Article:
LONDON (Reuters Breakingviews) - In psychology, disassociation is a common reaction to childhood trauma. Deutsche Asset Management can be forgiven for wanting to put some distance between itself and parent Deutsche Bank after suffering 38 billion euros in asset outflows last year as a result of the German lender’s ordeal. By rebranding itself ahead of an expected IPO, however, the group that oversees 711 billion euros perversely highlights its current owner’s blemishes.
Forget the ballyhoo about DWS being a “global brand”; in reality the new name is little known outside Germany. But at least it sidesteps the distressing “Deutsche” signifier. A new arms-length legal structure apparently weakens the association further. And yet the chosen structure also ensures ongoing parental control. Even if Deutsche Bank’s shareholding drops below 75 percent, it can still appoint the management board without consulting minority shareholders.
In return, the asset manager is buttering up prospective investors with a suite of respectable medium-term targets. Projected growth in net assets of 3-5 percent a year compares well enough with peers. And though executives insist they are not looking to cut jobs, a target cost-to-income ratio of 65 percent, against 68 percent so far this year, suggests they expect to hold expenses steady. Meanwhile the projected dividend payout ratio of up to three-quarters of earnings – compared with 65 percent at rival Amundi and 47 percent at Standard Life Aberdeen – will catch the attention of income investors.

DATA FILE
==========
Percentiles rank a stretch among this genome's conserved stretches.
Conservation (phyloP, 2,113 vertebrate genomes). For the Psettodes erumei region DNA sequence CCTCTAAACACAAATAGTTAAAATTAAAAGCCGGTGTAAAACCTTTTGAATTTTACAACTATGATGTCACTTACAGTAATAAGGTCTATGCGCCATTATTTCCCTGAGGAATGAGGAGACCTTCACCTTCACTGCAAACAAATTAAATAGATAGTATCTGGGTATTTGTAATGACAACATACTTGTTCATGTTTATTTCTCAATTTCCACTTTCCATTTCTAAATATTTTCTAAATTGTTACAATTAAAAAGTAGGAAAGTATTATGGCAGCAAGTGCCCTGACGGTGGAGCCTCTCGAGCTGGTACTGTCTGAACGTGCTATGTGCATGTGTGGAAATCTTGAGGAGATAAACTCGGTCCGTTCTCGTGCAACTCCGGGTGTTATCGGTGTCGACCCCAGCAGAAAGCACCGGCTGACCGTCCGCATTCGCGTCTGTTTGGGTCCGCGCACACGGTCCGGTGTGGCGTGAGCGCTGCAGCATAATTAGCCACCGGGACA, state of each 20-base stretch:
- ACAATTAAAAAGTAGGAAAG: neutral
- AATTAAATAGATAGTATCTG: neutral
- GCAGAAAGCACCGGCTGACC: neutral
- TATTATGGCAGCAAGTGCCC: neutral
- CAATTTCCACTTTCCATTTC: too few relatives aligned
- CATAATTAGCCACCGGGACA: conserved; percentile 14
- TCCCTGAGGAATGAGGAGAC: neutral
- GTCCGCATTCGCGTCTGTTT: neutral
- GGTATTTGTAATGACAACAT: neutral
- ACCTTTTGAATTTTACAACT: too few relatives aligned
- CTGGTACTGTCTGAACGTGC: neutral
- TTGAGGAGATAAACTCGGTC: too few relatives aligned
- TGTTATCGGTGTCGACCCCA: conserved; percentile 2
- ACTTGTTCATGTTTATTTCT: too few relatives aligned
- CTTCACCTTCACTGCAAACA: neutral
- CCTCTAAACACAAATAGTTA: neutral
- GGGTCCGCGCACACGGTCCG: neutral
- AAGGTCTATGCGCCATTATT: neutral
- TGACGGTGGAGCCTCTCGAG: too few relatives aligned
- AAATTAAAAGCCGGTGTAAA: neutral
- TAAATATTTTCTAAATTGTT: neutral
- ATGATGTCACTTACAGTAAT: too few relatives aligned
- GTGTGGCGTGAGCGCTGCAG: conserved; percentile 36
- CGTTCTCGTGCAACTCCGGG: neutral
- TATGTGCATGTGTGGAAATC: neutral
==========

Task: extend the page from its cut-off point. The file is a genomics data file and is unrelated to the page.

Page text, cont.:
If those targets are achieved, the business could be worth 11 billion euros, according to Breakingviews calculations assuming a 25 percent tax rate and a 15 times earnings multiple for 2018.
The prospect of such largesse contrasts with Deutsche Bank, which has nixed meaningful dividends since 2015. Granted, a pledge to return to “a competitive payout ratio” by next year could be fulfilled by returning the IPO proceeds to shareholders. But by sacrificing a portion of its most consistently profitable division, Deutsche Bank will dilute the already risible 4.1 percent annualised return on tangible equity it achieved in the first nine months. CEO John Cryan is aiming for a 10 percent return. Selling off its asset management arm only makes that harder.
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